Published 6:50 pm Tuesday, December 30, 2008
Recent reports that some banks that received money as part of the bailout for the nation’s financial sector are not telling how they’ve spent some or all of their bailout funds is disturbing. What is even more disturbing is that some banks’ spokesmen are saying they do not know how their banks are spending or have spent all or part of their bailout money.
The American taxpayers, who provided that bailout money, have the right to know how that money is being spent. Those American taxpayers and the legislators who approved those bailout bucks must demand the recipients of those billions of dollars be accountable for those billions.
With any government-provided (read taxpayer-provided) bailout, there should be and must be a requirement that any recipient of bailout dollars keep a detailed record of how that money is spent. There is no doubt there are some people and companies viewing those billions of dollars as a pool into which they want to dip their greedy fingers. They probably believe that with all those billions of dollars out there, no one will miss $1 million here or $1 million there.
Would Joe the Plumber’s bank let him borrow money without him saying what he planned to do with it? Of course, not. But when banks “borrow” money from American taxpayers, they do not feel the need to say how they are spending that money.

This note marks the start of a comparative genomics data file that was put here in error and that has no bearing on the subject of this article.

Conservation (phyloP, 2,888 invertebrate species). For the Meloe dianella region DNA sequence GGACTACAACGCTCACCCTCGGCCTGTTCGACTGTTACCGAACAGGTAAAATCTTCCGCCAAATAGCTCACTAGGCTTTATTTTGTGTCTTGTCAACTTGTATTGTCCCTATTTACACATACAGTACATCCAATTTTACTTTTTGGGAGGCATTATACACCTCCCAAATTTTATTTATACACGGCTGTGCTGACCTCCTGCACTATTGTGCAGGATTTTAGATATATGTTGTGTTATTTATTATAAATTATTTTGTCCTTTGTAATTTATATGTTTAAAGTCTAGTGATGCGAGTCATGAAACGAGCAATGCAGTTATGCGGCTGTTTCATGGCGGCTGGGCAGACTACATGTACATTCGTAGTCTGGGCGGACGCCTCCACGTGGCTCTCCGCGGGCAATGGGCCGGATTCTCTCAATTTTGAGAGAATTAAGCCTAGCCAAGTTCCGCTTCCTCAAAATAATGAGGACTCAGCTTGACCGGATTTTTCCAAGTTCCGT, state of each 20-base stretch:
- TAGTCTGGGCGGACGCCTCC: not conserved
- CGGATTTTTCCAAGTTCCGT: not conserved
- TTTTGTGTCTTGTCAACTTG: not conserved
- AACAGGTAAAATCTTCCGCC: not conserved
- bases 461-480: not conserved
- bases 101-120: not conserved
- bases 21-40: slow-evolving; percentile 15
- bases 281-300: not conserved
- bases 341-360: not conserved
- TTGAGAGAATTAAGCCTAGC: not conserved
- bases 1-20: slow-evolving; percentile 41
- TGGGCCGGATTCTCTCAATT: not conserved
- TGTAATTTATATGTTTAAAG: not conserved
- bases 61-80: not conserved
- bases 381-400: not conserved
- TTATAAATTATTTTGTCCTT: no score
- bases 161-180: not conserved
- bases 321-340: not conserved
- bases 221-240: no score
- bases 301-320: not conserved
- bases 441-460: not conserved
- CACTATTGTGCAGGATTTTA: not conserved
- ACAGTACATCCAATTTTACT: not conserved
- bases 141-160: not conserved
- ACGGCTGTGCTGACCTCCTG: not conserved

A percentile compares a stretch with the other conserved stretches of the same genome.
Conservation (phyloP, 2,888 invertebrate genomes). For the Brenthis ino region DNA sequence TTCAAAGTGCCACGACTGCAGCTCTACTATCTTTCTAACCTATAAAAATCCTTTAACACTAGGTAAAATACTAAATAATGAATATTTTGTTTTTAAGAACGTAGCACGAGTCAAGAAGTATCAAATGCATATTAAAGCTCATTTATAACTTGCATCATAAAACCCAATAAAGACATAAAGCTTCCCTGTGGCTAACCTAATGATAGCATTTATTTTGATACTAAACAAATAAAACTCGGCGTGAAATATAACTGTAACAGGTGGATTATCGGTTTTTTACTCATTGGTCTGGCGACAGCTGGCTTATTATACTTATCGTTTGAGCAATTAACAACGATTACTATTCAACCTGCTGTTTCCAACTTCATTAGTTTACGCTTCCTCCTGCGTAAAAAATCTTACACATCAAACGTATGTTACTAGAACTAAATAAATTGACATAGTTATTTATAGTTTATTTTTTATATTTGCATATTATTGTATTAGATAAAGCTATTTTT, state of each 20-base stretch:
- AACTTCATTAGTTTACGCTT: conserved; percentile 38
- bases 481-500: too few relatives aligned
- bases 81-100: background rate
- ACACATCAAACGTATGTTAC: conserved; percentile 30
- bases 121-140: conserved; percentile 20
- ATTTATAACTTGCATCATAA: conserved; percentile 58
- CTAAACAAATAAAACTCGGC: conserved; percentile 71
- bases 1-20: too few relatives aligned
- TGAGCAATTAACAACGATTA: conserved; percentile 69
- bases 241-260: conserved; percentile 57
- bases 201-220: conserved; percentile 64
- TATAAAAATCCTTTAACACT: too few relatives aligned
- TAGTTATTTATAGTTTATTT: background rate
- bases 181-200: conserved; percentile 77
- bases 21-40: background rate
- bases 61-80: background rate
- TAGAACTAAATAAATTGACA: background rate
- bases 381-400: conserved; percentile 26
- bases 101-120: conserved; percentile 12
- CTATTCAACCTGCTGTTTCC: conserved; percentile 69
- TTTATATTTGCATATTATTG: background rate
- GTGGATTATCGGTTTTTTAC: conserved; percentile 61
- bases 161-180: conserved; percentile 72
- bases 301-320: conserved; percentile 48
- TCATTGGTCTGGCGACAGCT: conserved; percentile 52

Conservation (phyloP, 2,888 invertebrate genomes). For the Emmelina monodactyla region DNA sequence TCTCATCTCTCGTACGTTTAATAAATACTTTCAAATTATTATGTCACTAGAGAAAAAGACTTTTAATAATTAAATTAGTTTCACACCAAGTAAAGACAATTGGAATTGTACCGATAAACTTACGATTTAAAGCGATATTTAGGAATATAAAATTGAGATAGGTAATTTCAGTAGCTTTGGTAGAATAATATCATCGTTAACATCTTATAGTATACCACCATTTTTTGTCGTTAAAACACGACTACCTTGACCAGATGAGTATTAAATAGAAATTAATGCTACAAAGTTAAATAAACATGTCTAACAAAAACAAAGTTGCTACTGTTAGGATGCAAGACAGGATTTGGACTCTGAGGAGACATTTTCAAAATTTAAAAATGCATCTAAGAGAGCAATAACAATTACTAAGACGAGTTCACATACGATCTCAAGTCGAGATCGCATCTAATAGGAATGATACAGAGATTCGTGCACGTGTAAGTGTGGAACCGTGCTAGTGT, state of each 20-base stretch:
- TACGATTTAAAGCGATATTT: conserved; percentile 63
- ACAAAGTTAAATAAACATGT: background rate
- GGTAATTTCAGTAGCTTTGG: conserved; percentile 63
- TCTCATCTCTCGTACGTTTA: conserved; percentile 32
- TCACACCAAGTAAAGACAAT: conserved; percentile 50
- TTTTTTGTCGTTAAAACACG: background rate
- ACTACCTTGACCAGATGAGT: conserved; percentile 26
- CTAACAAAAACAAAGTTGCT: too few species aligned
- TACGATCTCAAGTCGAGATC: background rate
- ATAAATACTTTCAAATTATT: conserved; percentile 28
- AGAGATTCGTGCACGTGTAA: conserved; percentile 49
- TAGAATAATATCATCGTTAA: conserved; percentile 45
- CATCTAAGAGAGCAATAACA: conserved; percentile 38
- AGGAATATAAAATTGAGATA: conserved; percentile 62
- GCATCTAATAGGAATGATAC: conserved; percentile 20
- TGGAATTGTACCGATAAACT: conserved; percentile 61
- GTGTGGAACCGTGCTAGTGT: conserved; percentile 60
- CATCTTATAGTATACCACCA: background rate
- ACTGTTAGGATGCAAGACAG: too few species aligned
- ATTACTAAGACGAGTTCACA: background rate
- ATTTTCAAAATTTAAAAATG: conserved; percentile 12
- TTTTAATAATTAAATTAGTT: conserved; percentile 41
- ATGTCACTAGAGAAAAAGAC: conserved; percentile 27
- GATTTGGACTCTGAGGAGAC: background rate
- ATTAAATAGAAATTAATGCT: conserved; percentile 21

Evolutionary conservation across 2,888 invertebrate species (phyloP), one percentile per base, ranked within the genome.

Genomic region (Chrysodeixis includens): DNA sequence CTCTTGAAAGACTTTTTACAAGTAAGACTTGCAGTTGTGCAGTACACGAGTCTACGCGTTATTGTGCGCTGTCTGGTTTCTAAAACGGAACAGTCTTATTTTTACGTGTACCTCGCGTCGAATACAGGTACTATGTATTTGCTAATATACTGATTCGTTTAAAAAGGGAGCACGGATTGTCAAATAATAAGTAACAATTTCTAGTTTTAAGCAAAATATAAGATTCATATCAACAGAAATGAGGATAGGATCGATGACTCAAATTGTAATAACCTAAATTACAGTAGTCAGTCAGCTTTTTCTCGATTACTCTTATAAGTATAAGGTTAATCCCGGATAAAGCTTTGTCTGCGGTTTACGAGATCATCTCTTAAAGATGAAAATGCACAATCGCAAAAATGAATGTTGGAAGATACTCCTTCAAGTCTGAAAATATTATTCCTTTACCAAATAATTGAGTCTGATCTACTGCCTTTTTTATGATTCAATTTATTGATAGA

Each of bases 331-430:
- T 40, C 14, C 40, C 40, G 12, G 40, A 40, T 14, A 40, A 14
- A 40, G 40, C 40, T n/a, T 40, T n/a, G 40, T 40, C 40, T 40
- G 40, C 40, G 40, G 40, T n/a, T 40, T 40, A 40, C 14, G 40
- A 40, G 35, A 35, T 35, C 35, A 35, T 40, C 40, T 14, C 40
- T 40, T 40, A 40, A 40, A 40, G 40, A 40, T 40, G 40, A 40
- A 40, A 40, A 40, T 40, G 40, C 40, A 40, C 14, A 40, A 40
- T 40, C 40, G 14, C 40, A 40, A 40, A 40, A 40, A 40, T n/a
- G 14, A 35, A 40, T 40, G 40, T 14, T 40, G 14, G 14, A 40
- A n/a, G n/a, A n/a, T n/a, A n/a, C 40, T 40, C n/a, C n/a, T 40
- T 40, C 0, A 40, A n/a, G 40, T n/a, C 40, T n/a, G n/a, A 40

That’s not right.
While some banks acknowledge they cannot track exactly how they are spending their bailout bucks, some banks will not even talk about it.
Last week, a spokesman for JPMorgan Chase, which received $25 billion in bailout funds, told The Associated Press that while some of that money was lent, some was not, and the bank had not given any accounting of just how the money is being used.
With that attitude, how about the American taxpayer declining to provide a banks bailout in the future, should such a need arise again.
The Associated Press polled 21 banks that received at least $1 billion in bailout bucks, asking each of them the following four questions:
Not one bank provided specific answers to those questions, according to The Associated Press.
Such response, or lack of response, by those banks does little to bolster the public’s confidence in those banks spending their bailout bucks in ways that will help the most people. The banks’ attitude may cause taxpayers’ confidence in those banks to erode and result in taxpayers wondering what those banks are hiding.
Those banks may be hiding nothing. If the banks are spending their bailout bucks properly, then why not let the world know that?
Barry Koling, spokesman for SunTrust Banks Inc., the Atlanta-based bank that received $3.5 billion in bailout bucks, said that bank is not “providing dollar-in, dollar-out tracking.”
Other banks acknowledged they did not know where their bailout bucks were going.
That bailout money, according to lawmakers in Washington, D.C., should be loaned so it can circulate in a suffering economy, not hoarded or spent on junkets, corporate bonuses and to buy other banks, according to the AP report. There is no process in place to ensure that happens, and there are no consequences for banks that don’t follow the wishes of the lawmakers.
There should be such a process. There should be consequences for banks that spend their bailout bucks irresponsibly.
American taxpayers must demand it. Lawmakers must meet that demand.
As for the banks who received bailout bucks, it is time they account for every dollar they received. If they don’t do that, let them sink or swim on their own the next time they are in stormy financial waters.